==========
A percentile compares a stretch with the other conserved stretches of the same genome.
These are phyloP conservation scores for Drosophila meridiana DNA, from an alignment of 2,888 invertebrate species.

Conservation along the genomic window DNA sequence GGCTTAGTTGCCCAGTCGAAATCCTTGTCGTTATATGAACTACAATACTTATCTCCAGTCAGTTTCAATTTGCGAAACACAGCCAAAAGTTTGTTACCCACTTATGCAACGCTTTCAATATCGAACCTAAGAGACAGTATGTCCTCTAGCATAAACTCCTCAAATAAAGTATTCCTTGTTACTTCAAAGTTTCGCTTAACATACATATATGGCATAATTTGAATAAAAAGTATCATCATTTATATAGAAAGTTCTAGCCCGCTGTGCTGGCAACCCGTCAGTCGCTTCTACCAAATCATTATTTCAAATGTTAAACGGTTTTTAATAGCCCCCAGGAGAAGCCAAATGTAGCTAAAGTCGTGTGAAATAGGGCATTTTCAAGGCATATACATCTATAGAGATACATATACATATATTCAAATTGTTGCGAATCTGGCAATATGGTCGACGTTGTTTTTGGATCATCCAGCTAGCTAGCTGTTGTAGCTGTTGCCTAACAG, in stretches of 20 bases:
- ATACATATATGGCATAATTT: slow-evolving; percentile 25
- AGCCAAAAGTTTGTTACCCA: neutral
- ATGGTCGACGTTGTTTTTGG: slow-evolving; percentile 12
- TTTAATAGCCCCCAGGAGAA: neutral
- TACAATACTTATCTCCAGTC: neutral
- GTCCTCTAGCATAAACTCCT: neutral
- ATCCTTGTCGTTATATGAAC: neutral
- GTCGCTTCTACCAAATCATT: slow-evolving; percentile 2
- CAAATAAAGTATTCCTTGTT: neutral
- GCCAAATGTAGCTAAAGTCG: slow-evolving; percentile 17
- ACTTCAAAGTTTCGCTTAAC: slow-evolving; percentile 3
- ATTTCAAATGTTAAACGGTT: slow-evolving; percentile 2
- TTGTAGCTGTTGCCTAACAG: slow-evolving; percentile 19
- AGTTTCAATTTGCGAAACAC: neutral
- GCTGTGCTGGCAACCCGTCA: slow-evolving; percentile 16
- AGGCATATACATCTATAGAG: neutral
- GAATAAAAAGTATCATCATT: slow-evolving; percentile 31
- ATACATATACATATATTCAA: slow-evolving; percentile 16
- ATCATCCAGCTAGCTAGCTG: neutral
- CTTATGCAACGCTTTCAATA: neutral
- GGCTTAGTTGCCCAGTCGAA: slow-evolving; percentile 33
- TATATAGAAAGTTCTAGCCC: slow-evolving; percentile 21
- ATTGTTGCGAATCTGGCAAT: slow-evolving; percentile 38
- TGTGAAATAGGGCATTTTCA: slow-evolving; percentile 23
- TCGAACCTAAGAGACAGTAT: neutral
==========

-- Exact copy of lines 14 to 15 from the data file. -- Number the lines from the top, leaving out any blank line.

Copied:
- ACTTCAAAGTTTCGCTTAAC: slow-evolving; percentile 3
- ATTTCAAATGTTAAACGGTT: slow-evolving; percentile 2